With normalisation of monetary policy, Non-Banking Financial Companies (NBFCs) need to be careful of the rise in their borrowing cost, says an RBI article.
The non-banking lenders are poised for an expansion aided by strong capital buffers, adequate provisions and sufficient liquidity on their books, the article 'A Steady Ship in Choppy Waters: An Analysis of the NBFC Sector in Recent Times' said.
It is prepared by Rajnish K Chandra, Nandini Jayakumar, Abhyuday Harsh, K M Neelima and Brijesh P in the division of Non Banking Financial Studies, Department of Economic and Policy Research of RBI. The views expressed in this article are those of the authors and do not represent the views of the RBI.
"Going forward, as the economy recovers, NBFCs need to be wary of rising borrowing costs on account of normalisation of monetary policy," the article published in the RBI's monthly bulletin for August said on Thursday. Since May this year, the RBI has raised the policy rate by 140 basis points to tame inflation which is hovering above its tolerance band of 4-6 per cent. Following these hikes, banks have raised their lending rates, which resulted into higher borrowing cost for borrowers.
The authors said while NBFCs have largely realigned their business models by leveraging digital channels to improve their accessibility and acquisition of new customers, this might prove to be a challenge for smaller NBFCs which may have to ramp up their technological capabilities. They also need to remain more vigilant about cyber crimes, they said.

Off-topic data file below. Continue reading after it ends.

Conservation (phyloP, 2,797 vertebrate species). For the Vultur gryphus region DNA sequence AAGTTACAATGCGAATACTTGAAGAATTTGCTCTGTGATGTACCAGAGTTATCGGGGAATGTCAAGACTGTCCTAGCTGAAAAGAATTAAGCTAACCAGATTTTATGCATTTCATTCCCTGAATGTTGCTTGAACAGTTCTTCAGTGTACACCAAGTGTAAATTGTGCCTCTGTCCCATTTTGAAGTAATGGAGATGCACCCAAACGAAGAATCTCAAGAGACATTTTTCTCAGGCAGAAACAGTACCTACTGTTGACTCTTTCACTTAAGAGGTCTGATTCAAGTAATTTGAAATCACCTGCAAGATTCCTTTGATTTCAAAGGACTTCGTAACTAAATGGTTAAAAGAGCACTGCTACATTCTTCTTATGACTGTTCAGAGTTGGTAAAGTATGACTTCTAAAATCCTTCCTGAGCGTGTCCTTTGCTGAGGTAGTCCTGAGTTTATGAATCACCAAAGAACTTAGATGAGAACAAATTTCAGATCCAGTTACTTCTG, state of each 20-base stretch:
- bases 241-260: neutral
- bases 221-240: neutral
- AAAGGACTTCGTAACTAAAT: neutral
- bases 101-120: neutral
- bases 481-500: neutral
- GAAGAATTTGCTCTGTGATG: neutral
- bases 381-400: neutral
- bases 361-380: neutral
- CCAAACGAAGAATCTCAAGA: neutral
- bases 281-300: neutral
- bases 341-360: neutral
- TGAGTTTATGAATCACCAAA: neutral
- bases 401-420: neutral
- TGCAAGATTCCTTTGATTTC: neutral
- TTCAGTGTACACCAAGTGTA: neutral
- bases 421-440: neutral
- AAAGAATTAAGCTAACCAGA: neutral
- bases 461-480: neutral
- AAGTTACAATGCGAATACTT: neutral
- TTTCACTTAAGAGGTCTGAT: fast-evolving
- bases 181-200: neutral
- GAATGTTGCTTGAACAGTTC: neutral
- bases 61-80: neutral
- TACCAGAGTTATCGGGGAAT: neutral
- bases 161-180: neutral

"Another challenge is to build upon strong governance and risk management standards to gain stakeholder confidence," the authors said. On the regulatory front, recognising the increasing scale and complexity of NBFCs' operations along with their rising interconnectedness with other entities in the financial system, the RBI has envisioned Scale Based Regulation (SBR), the article said.
Under these regulations, the focus has been shifted from an activity-based regulation to one based on riskiness and scale of operations, following the principle of proportionality, it said. Bank-like regulatory initiatives such as Prompt Corrective Action (PCA) Framework and Income Recognition, Asset Classification and Provisioning (IRACP) norms would further bridge the gap in regulation of NBFCs vis--vis banks, it said.
"These regulations are expected to strengthen the NBFC sector in the times to come," the authors said. The RBI is set to implement the SBR and PCA framework for NBFCs from October 2022.
The article looked at the performance of select NBFCs in 2021-22 up to December 2021 following the second wave of the pandemic using the supervisory data filed by NBFCs on the eXtensible Business Reporting Language (XBRL) platform3. Based on supervisory data, in quarter-ending December 2021, the consolidated balance sheet of NBFCs grew at a faster pace than the corresponding period in the previous year, the article said.
The bottom lines of the NBFC sector also improved in Q2 and Q3 of 2021-22 with the waning of the second wave of COVID-19. On the other hand, asset quality of the sector deteriorated in Q3 of 2021-22, which could be partly attributed to NBFCs adapting to the changes in IRACP norms as well as rolling back of regulatory dispensation under Resolution Framework 2.0 for individuals and small businesses, it said.
NBFCs continued to provide maximum credit to the industrial sector followed by retail, services and agriculture, the article said. The sectoral credit distribution remained largely unchanged in 2021-22 (up to end-December 2021) as compared to end-December 2020, it added.